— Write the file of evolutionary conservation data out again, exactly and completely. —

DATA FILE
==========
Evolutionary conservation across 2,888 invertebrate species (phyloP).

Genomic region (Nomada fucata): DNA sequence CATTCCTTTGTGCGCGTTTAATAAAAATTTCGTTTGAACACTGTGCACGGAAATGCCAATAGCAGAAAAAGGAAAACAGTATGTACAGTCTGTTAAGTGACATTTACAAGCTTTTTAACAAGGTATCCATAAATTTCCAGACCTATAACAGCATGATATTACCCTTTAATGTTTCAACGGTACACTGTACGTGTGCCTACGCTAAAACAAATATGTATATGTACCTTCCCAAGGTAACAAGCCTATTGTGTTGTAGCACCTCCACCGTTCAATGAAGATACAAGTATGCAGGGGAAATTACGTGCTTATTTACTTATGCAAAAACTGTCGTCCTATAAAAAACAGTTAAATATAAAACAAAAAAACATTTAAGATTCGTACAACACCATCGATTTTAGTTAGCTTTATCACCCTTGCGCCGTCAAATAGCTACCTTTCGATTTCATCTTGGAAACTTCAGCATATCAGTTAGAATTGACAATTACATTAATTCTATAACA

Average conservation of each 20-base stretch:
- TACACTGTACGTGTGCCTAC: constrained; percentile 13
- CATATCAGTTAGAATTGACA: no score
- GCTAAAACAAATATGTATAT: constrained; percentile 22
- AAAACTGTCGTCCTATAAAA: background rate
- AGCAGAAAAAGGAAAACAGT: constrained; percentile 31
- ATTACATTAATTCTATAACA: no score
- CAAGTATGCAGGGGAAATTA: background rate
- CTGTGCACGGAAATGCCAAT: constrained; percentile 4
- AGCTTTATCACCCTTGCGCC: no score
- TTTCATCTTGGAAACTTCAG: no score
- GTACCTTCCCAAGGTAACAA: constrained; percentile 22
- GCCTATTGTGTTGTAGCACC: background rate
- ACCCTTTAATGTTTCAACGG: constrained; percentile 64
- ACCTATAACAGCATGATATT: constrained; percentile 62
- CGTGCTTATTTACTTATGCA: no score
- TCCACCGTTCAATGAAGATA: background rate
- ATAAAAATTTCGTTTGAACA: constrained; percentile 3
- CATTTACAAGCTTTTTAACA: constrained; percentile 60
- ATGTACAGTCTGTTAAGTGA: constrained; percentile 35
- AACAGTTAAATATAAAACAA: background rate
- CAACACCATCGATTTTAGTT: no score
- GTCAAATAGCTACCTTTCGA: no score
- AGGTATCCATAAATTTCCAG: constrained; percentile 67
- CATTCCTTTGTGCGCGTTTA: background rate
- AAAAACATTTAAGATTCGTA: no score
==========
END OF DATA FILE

Evolutionary conservation across 2,888 invertebrate species (phyloP).

Genomic region (Nomada fucata): DNA sequence CATTCCTTTGTGCGCGTTTAATAAAAATTTCGTTTGAACACTGTGCACGGAAATGCCAATAGCAGAAAAAGGAAAACAGTATGTACAGTCTGTTAAGTGACATTTACAAGCTTTTTAACAAGGTATCCATAAATTTCCAGACCTATAACAGCATGATATTACCCTTTAATGTTTCAACGGTACACTGTACGTGTGCCTACGCTAAAACAAATATGTATATGTACCTTCCCAAGGTAACAAGCCTATTGTGTTGTAGCACCTCCACCGTTCAATGAAGATACAAGTATGCAGGGGAAATTACGTGCTTATTTACTTATGCAAAAACTGTCGTCCTATAAAAAACAGTTAAATATAAAACAAAAAAACATTTAAGATTCGTACAACACCATCGATTTTAGTTAGCTTTATCACCCTTGCGCCGTCAAATAGCTACCTTTCGATTTCATCTTGGAAACTTCAGCATATCAGTTAGAATTGACAATTACATTAATTCTATAACA

Average conservation of each 20-base stretch:
- TACACTGTACGTGTGCCTAC: constrained; percentile 13
- CATATCAGTTAGAATTGACA: no score
- GCTAAAACAAATATGTATAT: constrained; percentile 22
- AAAACTGTCGTCCTATAAAA: background rate
- AGCAGAAAAAGGAAAACAGT: constrained; percentile 31
- ATTACATTAATTCTATAACA: no score
- CAAGTATGCAGGGGAAATTA: background rate
- CTGTGCACGGAAATGCCAAT: constrained; percentile 4
- AGCTTTATCACCCTTGCGCC: no score
- TTTCATCTTGGAAACTTCAG: no score
- GTACCTTCCCAAGGTAACAA: constrained; percentile 22
- GCCTATTGTGTTGTAGCACC: background rate
- ACCCTTTAATGTTTCAACGG: constrained; percentile 64
- ACCTATAACAGCATGATATT: constrained; percentile 62
- CGTGCTTATTTACTTATGCA: no score
- TCCACCGTTCAATGAAGATA: background rate
- ATAAAAATTTCGTTTGAACA: constrained; percentile 3
- CATTTACAAGCTTTTTAACA: constrained; percentile 60
- ATGTACAGTCTGTTAAGTGA: constrained; percentile 35
- AACAGTTAAATATAAAACAA: background rate
- CAACACCATCGATTTTAGTT: no score
- GTCAAATAGCTACCTTTCGA: no score
- AGGTATCCATAAATTTCCAG: constrained; percentile 67
- CATTCCTTTGTGCGCGTTTA: background rate
- AAAAACATTTAAGATTCGTA: no score